Document Type

Article

Publication Title

Annual Survey of American Law

Publication Date

1987

Abstract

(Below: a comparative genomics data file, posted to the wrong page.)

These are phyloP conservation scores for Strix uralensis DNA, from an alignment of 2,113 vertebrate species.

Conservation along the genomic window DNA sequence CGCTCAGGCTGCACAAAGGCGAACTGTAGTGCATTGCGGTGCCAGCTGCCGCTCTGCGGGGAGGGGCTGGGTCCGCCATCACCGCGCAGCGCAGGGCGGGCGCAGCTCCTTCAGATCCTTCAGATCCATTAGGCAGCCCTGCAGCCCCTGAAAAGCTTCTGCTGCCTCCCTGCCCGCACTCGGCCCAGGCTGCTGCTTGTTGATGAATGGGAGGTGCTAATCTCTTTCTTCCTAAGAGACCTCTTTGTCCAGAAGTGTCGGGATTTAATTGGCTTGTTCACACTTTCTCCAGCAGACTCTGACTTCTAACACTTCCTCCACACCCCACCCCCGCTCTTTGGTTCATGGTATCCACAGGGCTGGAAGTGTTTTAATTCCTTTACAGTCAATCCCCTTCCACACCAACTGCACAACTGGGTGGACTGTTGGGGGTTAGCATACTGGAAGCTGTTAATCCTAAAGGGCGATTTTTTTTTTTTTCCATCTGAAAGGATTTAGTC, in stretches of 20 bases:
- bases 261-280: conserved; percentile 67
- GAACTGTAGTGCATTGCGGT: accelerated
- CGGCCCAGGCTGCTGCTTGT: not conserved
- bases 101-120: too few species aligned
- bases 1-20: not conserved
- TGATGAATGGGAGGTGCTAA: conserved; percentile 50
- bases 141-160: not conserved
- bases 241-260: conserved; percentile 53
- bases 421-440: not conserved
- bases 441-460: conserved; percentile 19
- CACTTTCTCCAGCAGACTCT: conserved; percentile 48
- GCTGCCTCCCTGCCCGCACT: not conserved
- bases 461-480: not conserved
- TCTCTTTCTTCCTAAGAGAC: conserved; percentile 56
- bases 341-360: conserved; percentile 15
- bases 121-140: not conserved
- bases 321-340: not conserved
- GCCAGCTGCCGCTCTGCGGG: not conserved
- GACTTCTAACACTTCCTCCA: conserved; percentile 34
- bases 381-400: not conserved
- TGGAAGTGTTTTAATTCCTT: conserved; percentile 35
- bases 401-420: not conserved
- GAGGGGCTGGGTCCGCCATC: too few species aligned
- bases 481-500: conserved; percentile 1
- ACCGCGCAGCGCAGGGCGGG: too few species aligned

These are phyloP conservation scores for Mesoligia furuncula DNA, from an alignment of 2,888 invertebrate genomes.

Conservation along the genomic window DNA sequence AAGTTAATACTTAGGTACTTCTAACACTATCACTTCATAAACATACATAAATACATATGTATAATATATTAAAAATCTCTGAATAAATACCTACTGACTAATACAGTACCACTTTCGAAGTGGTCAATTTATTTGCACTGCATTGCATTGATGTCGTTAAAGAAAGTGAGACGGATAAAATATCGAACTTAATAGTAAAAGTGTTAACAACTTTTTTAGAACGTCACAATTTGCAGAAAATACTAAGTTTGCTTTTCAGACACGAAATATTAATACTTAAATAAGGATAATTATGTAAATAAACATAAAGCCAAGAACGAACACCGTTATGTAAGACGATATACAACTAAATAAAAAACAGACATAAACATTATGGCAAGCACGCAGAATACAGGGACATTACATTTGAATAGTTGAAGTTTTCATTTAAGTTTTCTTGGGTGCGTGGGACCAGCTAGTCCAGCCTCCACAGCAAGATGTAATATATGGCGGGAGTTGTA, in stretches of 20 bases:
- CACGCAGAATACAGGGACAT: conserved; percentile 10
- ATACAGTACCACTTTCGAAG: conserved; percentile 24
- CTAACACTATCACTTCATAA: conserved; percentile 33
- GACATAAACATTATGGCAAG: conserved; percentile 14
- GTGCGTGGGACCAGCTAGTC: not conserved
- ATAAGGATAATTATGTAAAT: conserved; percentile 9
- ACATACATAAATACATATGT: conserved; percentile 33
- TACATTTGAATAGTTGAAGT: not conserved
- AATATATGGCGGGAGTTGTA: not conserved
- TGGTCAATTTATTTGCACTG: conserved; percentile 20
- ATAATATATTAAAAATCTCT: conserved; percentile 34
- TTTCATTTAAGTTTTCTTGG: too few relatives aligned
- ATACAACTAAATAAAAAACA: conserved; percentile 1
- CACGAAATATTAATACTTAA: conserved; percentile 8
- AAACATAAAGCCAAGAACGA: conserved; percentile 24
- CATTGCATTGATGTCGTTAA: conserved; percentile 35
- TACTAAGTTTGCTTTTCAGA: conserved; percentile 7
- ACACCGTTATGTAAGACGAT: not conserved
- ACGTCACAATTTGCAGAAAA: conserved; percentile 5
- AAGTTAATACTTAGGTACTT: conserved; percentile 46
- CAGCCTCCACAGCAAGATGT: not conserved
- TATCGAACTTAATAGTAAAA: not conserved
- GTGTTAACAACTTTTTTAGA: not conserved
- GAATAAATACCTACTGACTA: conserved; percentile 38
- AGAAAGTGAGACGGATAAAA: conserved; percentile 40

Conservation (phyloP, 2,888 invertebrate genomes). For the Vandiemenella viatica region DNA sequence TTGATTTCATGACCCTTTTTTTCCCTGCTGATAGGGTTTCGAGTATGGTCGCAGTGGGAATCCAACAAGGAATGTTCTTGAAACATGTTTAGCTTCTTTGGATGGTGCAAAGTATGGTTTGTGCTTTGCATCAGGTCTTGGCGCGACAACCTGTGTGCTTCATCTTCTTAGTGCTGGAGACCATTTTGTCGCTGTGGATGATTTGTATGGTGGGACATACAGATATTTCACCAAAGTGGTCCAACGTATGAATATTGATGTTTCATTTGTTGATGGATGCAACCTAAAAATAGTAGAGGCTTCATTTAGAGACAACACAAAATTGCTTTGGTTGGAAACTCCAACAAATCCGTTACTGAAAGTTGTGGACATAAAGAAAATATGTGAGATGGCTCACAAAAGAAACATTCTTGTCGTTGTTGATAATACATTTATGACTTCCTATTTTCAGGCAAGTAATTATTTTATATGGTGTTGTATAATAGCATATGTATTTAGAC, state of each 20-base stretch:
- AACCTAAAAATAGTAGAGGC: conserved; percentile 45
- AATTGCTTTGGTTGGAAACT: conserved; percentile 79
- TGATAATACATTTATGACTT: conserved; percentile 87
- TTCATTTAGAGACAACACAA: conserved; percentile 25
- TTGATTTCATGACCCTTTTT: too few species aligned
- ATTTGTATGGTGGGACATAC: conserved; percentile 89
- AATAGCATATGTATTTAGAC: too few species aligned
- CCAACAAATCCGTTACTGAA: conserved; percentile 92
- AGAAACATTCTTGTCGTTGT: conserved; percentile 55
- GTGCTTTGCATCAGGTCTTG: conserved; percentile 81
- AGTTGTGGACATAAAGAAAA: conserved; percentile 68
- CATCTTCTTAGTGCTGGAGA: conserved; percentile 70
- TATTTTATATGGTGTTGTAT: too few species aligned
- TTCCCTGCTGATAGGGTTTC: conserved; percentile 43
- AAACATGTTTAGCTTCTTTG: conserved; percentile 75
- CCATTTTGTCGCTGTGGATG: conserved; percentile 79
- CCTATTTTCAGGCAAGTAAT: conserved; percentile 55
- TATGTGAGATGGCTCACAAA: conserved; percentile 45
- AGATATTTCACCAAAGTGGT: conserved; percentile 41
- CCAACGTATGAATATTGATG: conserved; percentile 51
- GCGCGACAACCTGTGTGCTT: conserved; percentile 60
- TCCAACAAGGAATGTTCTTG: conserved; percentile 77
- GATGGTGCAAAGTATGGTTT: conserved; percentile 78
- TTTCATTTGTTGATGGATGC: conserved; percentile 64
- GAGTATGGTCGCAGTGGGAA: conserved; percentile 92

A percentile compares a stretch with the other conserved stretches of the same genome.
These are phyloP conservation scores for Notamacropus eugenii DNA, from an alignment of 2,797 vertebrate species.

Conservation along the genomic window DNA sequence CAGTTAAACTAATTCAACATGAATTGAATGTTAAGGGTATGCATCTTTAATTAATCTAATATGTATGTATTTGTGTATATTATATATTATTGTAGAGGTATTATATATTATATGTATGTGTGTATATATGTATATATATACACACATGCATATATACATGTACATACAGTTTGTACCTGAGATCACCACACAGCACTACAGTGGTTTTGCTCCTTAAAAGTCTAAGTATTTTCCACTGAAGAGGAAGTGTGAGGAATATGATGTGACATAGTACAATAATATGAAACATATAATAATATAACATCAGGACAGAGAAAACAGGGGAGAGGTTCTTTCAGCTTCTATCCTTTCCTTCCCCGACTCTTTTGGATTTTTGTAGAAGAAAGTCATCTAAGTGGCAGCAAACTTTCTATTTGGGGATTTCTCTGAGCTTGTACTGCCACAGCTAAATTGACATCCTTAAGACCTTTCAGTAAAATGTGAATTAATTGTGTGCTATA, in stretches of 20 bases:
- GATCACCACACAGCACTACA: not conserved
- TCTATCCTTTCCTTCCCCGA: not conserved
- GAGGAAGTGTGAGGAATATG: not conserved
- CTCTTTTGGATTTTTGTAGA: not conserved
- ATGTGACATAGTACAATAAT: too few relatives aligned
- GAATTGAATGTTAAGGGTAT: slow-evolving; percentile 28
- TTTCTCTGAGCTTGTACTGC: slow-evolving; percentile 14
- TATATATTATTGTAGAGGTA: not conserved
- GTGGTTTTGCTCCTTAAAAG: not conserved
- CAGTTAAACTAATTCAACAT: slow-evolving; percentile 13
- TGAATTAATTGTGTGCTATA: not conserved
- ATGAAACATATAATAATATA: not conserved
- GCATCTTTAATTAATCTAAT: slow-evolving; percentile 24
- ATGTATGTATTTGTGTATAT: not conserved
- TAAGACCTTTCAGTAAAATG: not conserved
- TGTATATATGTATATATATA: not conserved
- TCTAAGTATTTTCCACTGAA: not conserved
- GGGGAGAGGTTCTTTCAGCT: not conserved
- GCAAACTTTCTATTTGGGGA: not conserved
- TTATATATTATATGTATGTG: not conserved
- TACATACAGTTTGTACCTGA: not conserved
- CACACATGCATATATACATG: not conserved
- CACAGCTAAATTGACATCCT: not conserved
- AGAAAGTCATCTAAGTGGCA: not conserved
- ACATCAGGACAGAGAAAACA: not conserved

The American public largely has responded with fear and hostility rather than with knowledge and compassion to the presence of Acquired Immune Deficiency Syndrome ("AIDS") in society. Although our reactions are changing as we learn more about the syndrome and its causitive virus, some people continue to characterize AIDS as a well-deserved punishment of those groups most often afflicted with AIDS: gay men and intravenous drug users. Many people also persist in their erroneous beliefs that AIDS can be spread through casual contact. Although much remains to be learned about AIDS, there already exists an abundance of information upon which intelligent and compassionate policies and legal decisions can be based. This article will discuss how courts and policy-makers develop and examine the different school and prison policies about AIDS. Part I summarizes the medical findings on AIDS and the human immunodeficiency virus ("HIV"), which is the causative agent of most AIDS cases. Part II examines judicial decisions and school board policies that protect a seropositive6 child's right to remain in the classroom. Across the country, parents have fought to exclude seropositive children from the classroom.8 Generally, however, courts and school boards have refused to exclude such children, basing their decisions on the extraordinary unlikelihood that HIV will be transmitted in a school setting. Part III reveals that courts generally will defer to the decisions of prison administrators, whether they favor or oppose the testing and subsequent segregation of prisoners with indications of HIV infection. Therefore, it is the responsibility of prison officials and legislators to establish humane guidelines, based on medical evidence, that presumptively preclude the unwarranted testing and segregation of seropositive inmates.

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